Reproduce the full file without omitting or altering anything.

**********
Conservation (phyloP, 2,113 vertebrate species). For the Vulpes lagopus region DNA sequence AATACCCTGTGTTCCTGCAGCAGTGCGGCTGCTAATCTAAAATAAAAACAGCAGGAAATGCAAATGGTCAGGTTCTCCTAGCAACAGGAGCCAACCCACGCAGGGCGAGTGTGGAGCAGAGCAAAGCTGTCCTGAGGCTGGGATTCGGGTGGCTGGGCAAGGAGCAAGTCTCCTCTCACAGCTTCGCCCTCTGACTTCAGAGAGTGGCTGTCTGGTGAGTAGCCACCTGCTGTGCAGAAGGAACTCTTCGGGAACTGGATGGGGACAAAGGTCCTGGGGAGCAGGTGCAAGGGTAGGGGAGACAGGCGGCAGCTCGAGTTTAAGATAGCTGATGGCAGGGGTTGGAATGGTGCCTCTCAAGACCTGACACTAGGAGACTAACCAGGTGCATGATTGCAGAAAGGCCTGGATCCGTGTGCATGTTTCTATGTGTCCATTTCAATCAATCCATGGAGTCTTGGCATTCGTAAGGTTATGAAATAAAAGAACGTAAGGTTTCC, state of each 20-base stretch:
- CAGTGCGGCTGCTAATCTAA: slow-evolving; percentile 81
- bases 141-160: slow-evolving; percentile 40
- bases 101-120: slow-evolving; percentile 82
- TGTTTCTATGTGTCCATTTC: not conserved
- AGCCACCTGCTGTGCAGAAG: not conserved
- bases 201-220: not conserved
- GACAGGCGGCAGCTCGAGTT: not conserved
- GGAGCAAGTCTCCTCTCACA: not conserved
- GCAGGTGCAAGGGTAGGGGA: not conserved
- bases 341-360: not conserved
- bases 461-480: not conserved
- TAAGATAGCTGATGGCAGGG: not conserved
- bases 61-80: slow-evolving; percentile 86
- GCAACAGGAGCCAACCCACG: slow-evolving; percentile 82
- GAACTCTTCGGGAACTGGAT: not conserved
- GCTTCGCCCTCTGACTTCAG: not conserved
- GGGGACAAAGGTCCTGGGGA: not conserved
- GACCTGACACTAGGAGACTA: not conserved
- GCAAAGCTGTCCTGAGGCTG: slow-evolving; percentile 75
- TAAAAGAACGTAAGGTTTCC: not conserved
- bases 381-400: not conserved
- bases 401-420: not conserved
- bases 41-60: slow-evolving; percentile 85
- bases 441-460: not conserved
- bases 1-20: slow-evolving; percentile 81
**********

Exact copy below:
Conservation (phyloP, 2,113 vertebrate species). For the Vulpes lagopus region DNA sequence AATACCCTGTGTTCCTGCAGCAGTGCGGCTGCTAATCTAAAATAAAAACAGCAGGAAATGCAAATGGTCAGGTTCTCCTAGCAACAGGAGCCAACCCACGCAGGGCGAGTGTGGAGCAGAGCAAAGCTGTCCTGAGGCTGGGATTCGGGTGGCTGGGCAAGGAGCAAGTCTCCTCTCACAGCTTCGCCCTCTGACTTCAGAGAGTGGCTGTCTGGTGAGTAGCCACCTGCTGTGCAGAAGGAACTCTTCGGGAACTGGATGGGGACAAAGGTCCTGGGGAGCAGGTGCAAGGGTAGGGGAGACAGGCGGCAGCTCGAGTTTAAGATAGCTGATGGCAGGGGTTGGAATGGTGCCTCTCAAGACCTGACACTAGGAGACTAACCAGGTGCATGATTGCAGAAAGGCCTGGATCCGTGTGCATGTTTCTATGTGTCCATTTCAATCAATCCATGGAGTCTTGGCATTCGTAAGGTTATGAAATAAAAGAACGTAAGGTTTCC, state of each 20-base stretch:
- CAGTGCGGCTGCTAATCTAA: slow-evolving; percentile 81
- bases 141-160: slow-evolving; percentile 40
- bases 101-120: slow-evolving; percentile 82
- TGTTTCTATGTGTCCATTTC: not conserved
- AGCCACCTGCTGTGCAGAAG: not conserved
- bases 201-220: not conserved
- GACAGGCGGCAGCTCGAGTT: not conserved
- GGAGCAAGTCTCCTCTCACA: not conserved
- GCAGGTGCAAGGGTAGGGGA: not conserved
- bases 341-360: not conserved
- bases 461-480: not conserved
- TAAGATAGCTGATGGCAGGG: not conserved
- bases 61-80: slow-evolving; percentile 86
- GCAACAGGAGCCAACCCACG: slow-evolving; percentile 82
- GAACTCTTCGGGAACTGGAT: not conserved
- GCTTCGCCCTCTGACTTCAG: not conserved
- GGGGACAAAGGTCCTGGGGA: not conserved
- GACCTGACACTAGGAGACTA: not conserved
- GCAAAGCTGTCCTGAGGCTG: slow-evolving; percentile 75
- TAAAAGAACGTAAGGTTTCC: not conserved
- bases 381-400: not conserved
- bases 401-420: not conserved
- bases 41-60: slow-evolving; percentile 85
- bases 441-460: not conserved
- bases 1-20: slow-evolving; percentile 81